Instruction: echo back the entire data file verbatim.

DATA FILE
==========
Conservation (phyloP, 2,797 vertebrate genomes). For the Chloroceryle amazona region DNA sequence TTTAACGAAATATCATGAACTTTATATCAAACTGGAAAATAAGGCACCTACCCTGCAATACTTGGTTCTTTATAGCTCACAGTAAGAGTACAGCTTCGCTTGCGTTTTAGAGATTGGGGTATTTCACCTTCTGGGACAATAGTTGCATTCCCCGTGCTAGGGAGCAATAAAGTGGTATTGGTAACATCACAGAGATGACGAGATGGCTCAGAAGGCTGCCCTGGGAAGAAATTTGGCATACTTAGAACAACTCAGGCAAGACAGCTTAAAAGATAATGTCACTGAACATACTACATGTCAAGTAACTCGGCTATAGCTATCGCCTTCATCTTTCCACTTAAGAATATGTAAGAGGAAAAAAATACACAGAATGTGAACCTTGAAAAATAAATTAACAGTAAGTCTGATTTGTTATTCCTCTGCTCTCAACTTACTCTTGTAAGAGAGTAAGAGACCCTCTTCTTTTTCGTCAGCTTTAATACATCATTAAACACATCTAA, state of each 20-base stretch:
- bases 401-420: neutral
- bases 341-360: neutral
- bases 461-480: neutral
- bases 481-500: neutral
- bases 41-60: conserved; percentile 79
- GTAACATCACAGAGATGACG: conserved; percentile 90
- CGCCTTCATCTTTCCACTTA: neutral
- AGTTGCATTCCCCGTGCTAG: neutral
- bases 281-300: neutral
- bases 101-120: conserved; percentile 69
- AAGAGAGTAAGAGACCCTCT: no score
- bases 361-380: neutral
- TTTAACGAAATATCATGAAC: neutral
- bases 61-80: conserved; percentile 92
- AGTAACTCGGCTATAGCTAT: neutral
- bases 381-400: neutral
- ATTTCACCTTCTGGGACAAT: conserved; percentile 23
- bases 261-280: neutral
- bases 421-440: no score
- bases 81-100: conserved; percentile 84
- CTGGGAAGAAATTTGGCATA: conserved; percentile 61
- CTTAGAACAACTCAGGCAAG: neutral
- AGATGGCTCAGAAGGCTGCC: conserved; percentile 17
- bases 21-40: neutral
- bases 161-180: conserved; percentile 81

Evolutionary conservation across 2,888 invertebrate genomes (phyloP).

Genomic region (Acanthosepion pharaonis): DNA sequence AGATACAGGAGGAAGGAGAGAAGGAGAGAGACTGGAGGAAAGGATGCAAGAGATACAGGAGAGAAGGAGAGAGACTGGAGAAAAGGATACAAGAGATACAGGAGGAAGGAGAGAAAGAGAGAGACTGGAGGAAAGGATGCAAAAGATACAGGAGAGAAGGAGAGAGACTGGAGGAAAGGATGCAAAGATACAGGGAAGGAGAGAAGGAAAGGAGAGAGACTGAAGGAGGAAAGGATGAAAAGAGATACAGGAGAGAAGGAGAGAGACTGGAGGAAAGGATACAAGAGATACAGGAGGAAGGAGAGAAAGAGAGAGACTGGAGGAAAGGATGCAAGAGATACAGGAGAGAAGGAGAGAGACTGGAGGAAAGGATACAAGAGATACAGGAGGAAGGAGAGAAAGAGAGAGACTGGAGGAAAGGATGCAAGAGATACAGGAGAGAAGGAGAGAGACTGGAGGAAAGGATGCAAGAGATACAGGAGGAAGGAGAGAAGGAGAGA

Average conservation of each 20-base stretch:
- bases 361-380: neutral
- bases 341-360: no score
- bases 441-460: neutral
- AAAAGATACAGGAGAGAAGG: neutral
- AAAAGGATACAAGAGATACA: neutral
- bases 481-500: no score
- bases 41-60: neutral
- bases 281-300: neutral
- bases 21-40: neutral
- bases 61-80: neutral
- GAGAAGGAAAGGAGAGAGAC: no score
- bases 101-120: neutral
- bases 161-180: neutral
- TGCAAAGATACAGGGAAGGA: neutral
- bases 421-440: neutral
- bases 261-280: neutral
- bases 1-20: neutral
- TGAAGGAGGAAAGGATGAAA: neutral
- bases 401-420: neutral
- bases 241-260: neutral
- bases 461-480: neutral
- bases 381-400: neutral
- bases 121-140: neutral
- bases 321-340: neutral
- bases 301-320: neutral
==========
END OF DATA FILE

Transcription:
Conservation (phyloP, 2,797 vertebrate genomes). For the Chloroceryle amazona region DNA sequence TTTAACGAAATATCATGAACTTTATATCAAACTGGAAAATAAGGCACCTACCCTGCAATACTTGGTTCTTTATAGCTCACAGTAAGAGTACAGCTTCGCTTGCGTTTTAGAGATTGGGGTATTTCACCTTCTGGGACAATAGTTGCATTCCCCGTGCTAGGGAGCAATAAAGTGGTATTGGTAACATCACAGAGATGACGAGATGGCTCAGAAGGCTGCCCTGGGAAGAAATTTGGCATACTTAGAACAACTCAGGCAAGACAGCTTAAAAGATAATGTCACTGAACATACTACATGTCAAGTAACTCGGCTATAGCTATCGCCTTCATCTTTCCACTTAAGAATATGTAAGAGGAAAAAAATACACAGAATGTGAACCTTGAAAAATAAATTAACAGTAAGTCTGATTTGTTATTCCTCTGCTCTCAACTTACTCTTGTAAGAGAGTAAGAGACCCTCTTCTTTTTCGTCAGCTTTAATACATCATTAAACACATCTAA, state of each 20-base stretch:
- bases 401-420: neutral
- bases 341-360: neutral
- bases 461-480: neutral
- bases 481-500: neutral
- bases 41-60: conserved; percentile 79
- GTAACATCACAGAGATGACG: conserved; percentile 90
- CGCCTTCATCTTTCCACTTA: neutral
- AGTTGCATTCCCCGTGCTAG: neutral
- bases 281-300: neutral
- bases 101-120: conserved; percentile 69
- AAGAGAGTAAGAGACCCTCT: no score
- bases 361-380: neutral
- TTTAACGAAATATCATGAAC: neutral
- bases 61-80: conserved; percentile 92
- AGTAACTCGGCTATAGCTAT: neutral
- bases 381-400: neutral
- ATTTCACCTTCTGGGACAAT: conserved; percentile 23
- bases 261-280: neutral
- bases 421-440: no score
- bases 81-100: conserved; percentile 84
- CTGGGAAGAAATTTGGCATA: conserved; percentile 61
- CTTAGAACAACTCAGGCAAG: neutral
- AGATGGCTCAGAAGGCTGCC: conserved; percentile 17
- bases 21-40: neutral
- bases 161-180: conserved; percentile 81

Evolutionary conservation across 2,888 invertebrate genomes (phyloP).

Genomic region (Acanthosepion pharaonis): DNA sequence AGATACAGGAGGAAGGAGAGAAGGAGAGAGACTGGAGGAAAGGATGCAAGAGATACAGGAGAGAAGGAGAGAGACTGGAGAAAAGGATACAAGAGATACAGGAGGAAGGAGAGAAAGAGAGAGACTGGAGGAAAGGATGCAAAAGATACAGGAGAGAAGGAGAGAGACTGGAGGAAAGGATGCAAAGATACAGGGAAGGAGAGAAGGAAAGGAGAGAGACTGAAGGAGGAAAGGATGAAAAGAGATACAGGAGAGAAGGAGAGAGACTGGAGGAAAGGATACAAGAGATACAGGAGGAAGGAGAGAAAGAGAGAGACTGGAGGAAAGGATGCAAGAGATACAGGAGAGAAGGAGAGAGACTGGAGGAAAGGATACAAGAGATACAGGAGGAAGGAGAGAAAGAGAGAGACTGGAGGAAAGGATGCAAGAGATACAGGAGAGAAGGAGAGAGACTGGAGGAAAGGATGCAAGAGATACAGGAGGAAGGAGAGAAGGAGAGA

Average conservation of each 20-base stretch:
- bases 361-380: neutral
- bases 341-360: no score
- bases 441-460: neutral
- AAAAGATACAGGAGAGAAGG: neutral
- AAAAGGATACAAGAGATACA: neutral
- bases 481-500: no score
- bases 41-60: neutral
- bases 281-300: neutral
- bases 21-40: neutral
- bases 61-80: neutral
- GAGAAGGAAAGGAGAGAGAC: no score
- bases 101-120: neutral
- bases 161-180: neutral
- TGCAAAGATACAGGGAAGGA: neutral
- bases 421-440: neutral
- bases 261-280: neutral
- bases 1-20: neutral
- TGAAGGAGGAAAGGATGAAA: neutral
- bases 401-420: neutral
- bases 241-260: neutral
- bases 461-480: neutral
- bases 381-400: neutral
- bases 121-140: neutral
- bases 321-340: neutral
- bases 301-320: neutral